On September 27 1960, Leonard Cohen bought a house in Hydra for $1,500 using a bequest from his grandmother. The three-storey, 200-year-old whitewashed building had 5 rooms, a large outdoor terrace, no electricity, no plumbing, no running water. Leonard lived here for more than 10 years and never sold the house. It was a place of tranquility, donkeys (even today no cars are allowed on Hydra, voted the most beautiful island in Greece and the 11th most beautiful in the world), the Aegean, wine, songs and creativity. ‘Bird on the Wire’ and ‘So Long Marianne’ were written here.
I grew up with the legend of Leonard in Hydra, and earlier this week I finally got to experience it at first hand. His favourite haunts are still there, Roloi Café where his first ‘concert’ took place with only a dozen friends in the audience, and The Pirate Bar (O Peiratis) in the Port.
We trekked up to his house. (Son Adam just recorded an album there.) It’s unmarked. Unspoiled. And the telegraph pole/wire that inspired ‘Bird on the Wire’ stands tall in the April sunshine.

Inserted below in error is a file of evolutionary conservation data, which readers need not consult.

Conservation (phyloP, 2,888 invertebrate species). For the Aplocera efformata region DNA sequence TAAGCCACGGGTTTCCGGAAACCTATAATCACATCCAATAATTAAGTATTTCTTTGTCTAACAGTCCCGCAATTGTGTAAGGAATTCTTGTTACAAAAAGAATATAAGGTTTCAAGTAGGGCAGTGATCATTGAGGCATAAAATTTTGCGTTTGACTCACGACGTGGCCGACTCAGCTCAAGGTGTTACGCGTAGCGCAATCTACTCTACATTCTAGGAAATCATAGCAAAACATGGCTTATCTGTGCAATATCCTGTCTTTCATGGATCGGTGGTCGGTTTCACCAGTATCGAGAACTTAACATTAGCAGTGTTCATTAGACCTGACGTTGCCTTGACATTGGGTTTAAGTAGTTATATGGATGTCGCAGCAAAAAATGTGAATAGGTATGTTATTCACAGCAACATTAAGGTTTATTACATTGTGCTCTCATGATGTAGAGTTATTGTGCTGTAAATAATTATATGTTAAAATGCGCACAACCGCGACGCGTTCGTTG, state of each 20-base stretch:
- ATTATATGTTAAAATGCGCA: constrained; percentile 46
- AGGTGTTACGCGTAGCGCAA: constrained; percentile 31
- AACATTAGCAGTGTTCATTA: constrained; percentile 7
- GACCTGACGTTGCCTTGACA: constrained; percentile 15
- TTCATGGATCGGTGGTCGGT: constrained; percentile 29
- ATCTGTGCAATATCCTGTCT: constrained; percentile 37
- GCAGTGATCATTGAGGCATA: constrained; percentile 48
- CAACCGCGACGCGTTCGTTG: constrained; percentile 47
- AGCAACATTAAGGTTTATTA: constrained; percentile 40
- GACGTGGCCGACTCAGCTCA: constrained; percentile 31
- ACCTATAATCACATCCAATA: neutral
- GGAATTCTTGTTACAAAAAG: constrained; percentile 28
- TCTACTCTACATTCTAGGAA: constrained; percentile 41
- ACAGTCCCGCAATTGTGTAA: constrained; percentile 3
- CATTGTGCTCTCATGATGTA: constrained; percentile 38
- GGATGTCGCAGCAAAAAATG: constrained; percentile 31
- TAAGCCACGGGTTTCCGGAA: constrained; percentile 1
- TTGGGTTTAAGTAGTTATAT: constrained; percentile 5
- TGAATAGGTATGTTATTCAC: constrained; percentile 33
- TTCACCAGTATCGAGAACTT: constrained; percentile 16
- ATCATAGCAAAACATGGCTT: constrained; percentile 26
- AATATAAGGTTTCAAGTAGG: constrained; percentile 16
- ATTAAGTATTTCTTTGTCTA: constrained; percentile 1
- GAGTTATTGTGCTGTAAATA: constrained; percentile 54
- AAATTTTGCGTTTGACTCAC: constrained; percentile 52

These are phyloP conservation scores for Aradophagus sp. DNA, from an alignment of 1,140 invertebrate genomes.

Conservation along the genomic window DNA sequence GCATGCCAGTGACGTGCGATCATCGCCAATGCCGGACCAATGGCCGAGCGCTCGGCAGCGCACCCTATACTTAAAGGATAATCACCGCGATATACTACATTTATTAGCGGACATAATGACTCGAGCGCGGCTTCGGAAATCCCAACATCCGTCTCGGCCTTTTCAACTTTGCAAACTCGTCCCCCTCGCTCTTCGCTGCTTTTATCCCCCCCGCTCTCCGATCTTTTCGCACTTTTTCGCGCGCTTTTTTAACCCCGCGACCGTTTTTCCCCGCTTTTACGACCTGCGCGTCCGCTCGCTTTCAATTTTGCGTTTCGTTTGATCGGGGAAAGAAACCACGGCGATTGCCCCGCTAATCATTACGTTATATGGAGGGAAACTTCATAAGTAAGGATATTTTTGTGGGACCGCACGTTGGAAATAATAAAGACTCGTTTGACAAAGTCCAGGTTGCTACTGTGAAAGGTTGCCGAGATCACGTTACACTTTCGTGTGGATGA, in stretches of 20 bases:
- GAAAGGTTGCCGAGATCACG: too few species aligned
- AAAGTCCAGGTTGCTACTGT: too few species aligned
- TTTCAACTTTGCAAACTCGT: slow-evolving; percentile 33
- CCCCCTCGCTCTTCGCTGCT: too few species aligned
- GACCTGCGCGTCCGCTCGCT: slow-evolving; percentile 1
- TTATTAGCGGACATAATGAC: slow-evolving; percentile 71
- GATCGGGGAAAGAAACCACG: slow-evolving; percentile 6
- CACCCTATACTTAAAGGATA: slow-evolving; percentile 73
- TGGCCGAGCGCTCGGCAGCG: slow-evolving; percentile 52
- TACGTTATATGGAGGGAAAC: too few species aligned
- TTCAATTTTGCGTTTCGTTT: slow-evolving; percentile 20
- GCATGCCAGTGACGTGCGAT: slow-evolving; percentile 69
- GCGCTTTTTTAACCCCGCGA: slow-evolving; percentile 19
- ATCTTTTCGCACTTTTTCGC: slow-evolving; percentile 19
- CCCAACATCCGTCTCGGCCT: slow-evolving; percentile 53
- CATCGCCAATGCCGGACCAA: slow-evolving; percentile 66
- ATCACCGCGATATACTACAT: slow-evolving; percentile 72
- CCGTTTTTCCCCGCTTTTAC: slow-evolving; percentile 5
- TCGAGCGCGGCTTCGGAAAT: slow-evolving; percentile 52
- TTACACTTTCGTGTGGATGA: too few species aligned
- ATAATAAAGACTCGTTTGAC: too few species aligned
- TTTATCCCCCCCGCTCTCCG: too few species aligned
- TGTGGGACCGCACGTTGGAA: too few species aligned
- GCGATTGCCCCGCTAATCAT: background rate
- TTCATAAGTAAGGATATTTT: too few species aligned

“Greece is a good place
to look at the moon, isn’t it?
You can read by moonlight
You can read on the terrace
You can see a face
As you saw it when you were young”
Muse Marianne died in Summer 2016 from leukemia, 81 years old. Leonard wrote her as she lay dying:
“Well Marianne it’s come to this time when we are really so old and our bodies are falling apart and I think I will follow you very soon. Know that I am so close behind you that if you stretch out your hand, I think you can reach mine. And you know that I’ve always loved you for your beauty and your wisdom, but I don’t need to say anything more about that because you know all about that. But now, I just want to wish you a very good journey. Goodbye old friend. Endless love, see you down the road.”
Leonard joined his love less than 100 days later, on November 7, 2016.
His spirit lives on.
Especially in Hydra.
“Like a bird on the wire,
Like a drunk in a midnight choir,
I have tried, in my way, to be free.”